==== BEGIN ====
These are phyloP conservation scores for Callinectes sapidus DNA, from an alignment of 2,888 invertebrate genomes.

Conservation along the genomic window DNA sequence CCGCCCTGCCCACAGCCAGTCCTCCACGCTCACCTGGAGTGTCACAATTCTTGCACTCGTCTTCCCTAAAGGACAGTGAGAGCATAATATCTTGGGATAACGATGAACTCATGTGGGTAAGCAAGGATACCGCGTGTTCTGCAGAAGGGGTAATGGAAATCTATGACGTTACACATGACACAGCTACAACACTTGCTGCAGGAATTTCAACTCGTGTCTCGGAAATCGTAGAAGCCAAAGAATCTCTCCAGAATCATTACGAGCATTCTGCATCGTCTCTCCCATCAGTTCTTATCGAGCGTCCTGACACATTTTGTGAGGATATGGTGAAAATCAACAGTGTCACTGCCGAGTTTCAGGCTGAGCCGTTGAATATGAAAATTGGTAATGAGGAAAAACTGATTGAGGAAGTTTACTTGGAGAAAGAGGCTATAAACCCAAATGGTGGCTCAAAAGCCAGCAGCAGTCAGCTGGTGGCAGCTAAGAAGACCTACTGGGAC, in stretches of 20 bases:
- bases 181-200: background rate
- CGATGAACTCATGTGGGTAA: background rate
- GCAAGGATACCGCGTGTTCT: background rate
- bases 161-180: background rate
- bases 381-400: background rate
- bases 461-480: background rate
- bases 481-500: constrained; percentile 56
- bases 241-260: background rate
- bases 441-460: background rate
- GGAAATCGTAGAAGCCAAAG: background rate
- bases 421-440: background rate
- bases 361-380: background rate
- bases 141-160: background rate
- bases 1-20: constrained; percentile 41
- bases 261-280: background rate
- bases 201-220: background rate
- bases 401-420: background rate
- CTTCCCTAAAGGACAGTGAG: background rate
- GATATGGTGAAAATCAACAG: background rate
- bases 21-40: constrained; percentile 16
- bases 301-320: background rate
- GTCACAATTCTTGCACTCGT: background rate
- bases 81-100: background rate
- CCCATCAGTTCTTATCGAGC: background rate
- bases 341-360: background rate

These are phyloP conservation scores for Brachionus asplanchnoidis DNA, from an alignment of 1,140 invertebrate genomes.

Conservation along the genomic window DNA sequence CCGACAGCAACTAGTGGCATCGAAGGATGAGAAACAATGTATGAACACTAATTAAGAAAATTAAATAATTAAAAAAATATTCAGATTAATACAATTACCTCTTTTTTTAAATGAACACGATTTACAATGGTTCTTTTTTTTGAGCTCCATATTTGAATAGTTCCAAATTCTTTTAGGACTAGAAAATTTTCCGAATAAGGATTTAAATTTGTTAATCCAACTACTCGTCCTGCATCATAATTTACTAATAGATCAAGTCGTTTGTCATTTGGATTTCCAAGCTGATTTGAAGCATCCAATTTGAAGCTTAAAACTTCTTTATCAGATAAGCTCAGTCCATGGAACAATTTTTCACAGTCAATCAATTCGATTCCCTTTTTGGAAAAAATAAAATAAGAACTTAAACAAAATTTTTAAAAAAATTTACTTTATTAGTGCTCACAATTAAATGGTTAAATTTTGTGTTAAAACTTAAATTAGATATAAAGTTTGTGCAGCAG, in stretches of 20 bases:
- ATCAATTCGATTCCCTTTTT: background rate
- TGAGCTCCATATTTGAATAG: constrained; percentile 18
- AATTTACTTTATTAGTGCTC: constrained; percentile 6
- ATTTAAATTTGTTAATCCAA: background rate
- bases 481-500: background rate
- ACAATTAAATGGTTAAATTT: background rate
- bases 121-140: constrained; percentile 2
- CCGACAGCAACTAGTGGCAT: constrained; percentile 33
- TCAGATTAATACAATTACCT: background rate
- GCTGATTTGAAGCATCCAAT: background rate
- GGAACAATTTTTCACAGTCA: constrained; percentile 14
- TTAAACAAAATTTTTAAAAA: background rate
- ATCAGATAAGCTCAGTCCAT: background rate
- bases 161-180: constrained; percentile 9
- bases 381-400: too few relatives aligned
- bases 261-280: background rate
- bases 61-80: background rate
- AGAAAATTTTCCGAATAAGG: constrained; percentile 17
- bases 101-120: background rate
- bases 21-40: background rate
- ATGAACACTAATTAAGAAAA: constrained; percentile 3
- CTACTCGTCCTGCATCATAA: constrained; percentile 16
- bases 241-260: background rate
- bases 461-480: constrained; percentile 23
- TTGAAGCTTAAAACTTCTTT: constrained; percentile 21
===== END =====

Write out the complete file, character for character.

These are phyloP conservation scores for Callinectes sapidus DNA, from an alignment of 2,888 invertebrate genomes.

Conservation along the genomic window DNA sequence CCGCCCTGCCCACAGCCAGTCCTCCACGCTCACCTGGAGTGTCACAATTCTTGCACTCGTCTTCCCTAAAGGACAGTGAGAGCATAATATCTTGGGATAACGATGAACTCATGTGGGTAAGCAAGGATACCGCGTGTTCTGCAGAAGGGGTAATGGAAATCTATGACGTTACACATGACACAGCTACAACACTTGCTGCAGGAATTTCAACTCGTGTCTCGGAAATCGTAGAAGCCAAAGAATCTCTCCAGAATCATTACGAGCATTCTGCATCGTCTCTCCCATCAGTTCTTATCGAGCGTCCTGACACATTTTGTGAGGATATGGTGAAAATCAACAGTGTCACTGCCGAGTTTCAGGCTGAGCCGTTGAATATGAAAATTGGTAATGAGGAAAAACTGATTGAGGAAGTTTACTTGGAGAAAGAGGCTATAAACCCAAATGGTGGCTCAAAAGCCAGCAGCAGTCAGCTGGTGGCAGCTAAGAAGACCTACTGGGAC, in stretches of 20 bases:
- bases 181-200: background rate
- CGATGAACTCATGTGGGTAA: background rate
- GCAAGGATACCGCGTGTTCT: background rate
- bases 161-180: background rate
- bases 381-400: background rate
- bases 461-480: background rate
- bases 481-500: constrained; percentile 56
- bases 241-260: background rate
- bases 441-460: background rate
- GGAAATCGTAGAAGCCAAAG: background rate
- bases 421-440: background rate
- bases 361-380: background rate
- bases 141-160: background rate
- bases 1-20: constrained; percentile 41
- bases 261-280: background rate
- bases 201-220: background rate
- bases 401-420: background rate
- CTTCCCTAAAGGACAGTGAG: background rate
- GATATGGTGAAAATCAACAG: background rate
- bases 21-40: constrained; percentile 16
- bases 301-320: background rate
- GTCACAATTCTTGCACTCGT: background rate
- bases 81-100: background rate
- CCCATCAGTTCTTATCGAGC: background rate
- bases 341-360: background rate

These are phyloP conservation scores for Brachionus asplanchnoidis DNA, from an alignment of 1,140 invertebrate genomes.

Conservation along the genomic window DNA sequence CCGACAGCAACTAGTGGCATCGAAGGATGAGAAACAATGTATGAACACTAATTAAGAAAATTAAATAATTAAAAAAATATTCAGATTAATACAATTACCTCTTTTTTTAAATGAACACGATTTACAATGGTTCTTTTTTTTGAGCTCCATATTTGAATAGTTCCAAATTCTTTTAGGACTAGAAAATTTTCCGAATAAGGATTTAAATTTGTTAATCCAACTACTCGTCCTGCATCATAATTTACTAATAGATCAAGTCGTTTGTCATTTGGATTTCCAAGCTGATTTGAAGCATCCAATTTGAAGCTTAAAACTTCTTTATCAGATAAGCTCAGTCCATGGAACAATTTTTCACAGTCAATCAATTCGATTCCCTTTTTGGAAAAAATAAAATAAGAACTTAAACAAAATTTTTAAAAAAATTTACTTTATTAGTGCTCACAATTAAATGGTTAAATTTTGTGTTAAAACTTAAATTAGATATAAAGTTTGTGCAGCAG, in stretches of 20 bases:
- ATCAATTCGATTCCCTTTTT: background rate
- TGAGCTCCATATTTGAATAG: constrained; percentile 18
- AATTTACTTTATTAGTGCTC: constrained; percentile 6
- ATTTAAATTTGTTAATCCAA: background rate
- bases 481-500: background rate
- ACAATTAAATGGTTAAATTT: background rate
- bases 121-140: constrained; percentile 2
- CCGACAGCAACTAGTGGCAT: constrained; percentile 33
- TCAGATTAATACAATTACCT: background rate
- GCTGATTTGAAGCATCCAAT: background rate
- GGAACAATTTTTCACAGTCA: constrained; percentile 14
- TTAAACAAAATTTTTAAAAA: background rate
- ATCAGATAAGCTCAGTCCAT: background rate
- bases 161-180: constrained; percentile 9
- bases 381-400: too few relatives aligned
- bases 261-280: background rate
- bases 61-80: background rate
- AGAAAATTTTCCGAATAAGG: constrained; percentile 17
- bases 101-120: background rate
- bases 21-40: background rate
- ATGAACACTAATTAAGAAAA: constrained; percentile 3
- CTACTCGTCCTGCATCATAA: constrained; percentile 16
- bases 241-260: background rate
- bases 461-480: constrained; percentile 23
- TTGAAGCTTAAAACTTCTTT: constrained; percentile 21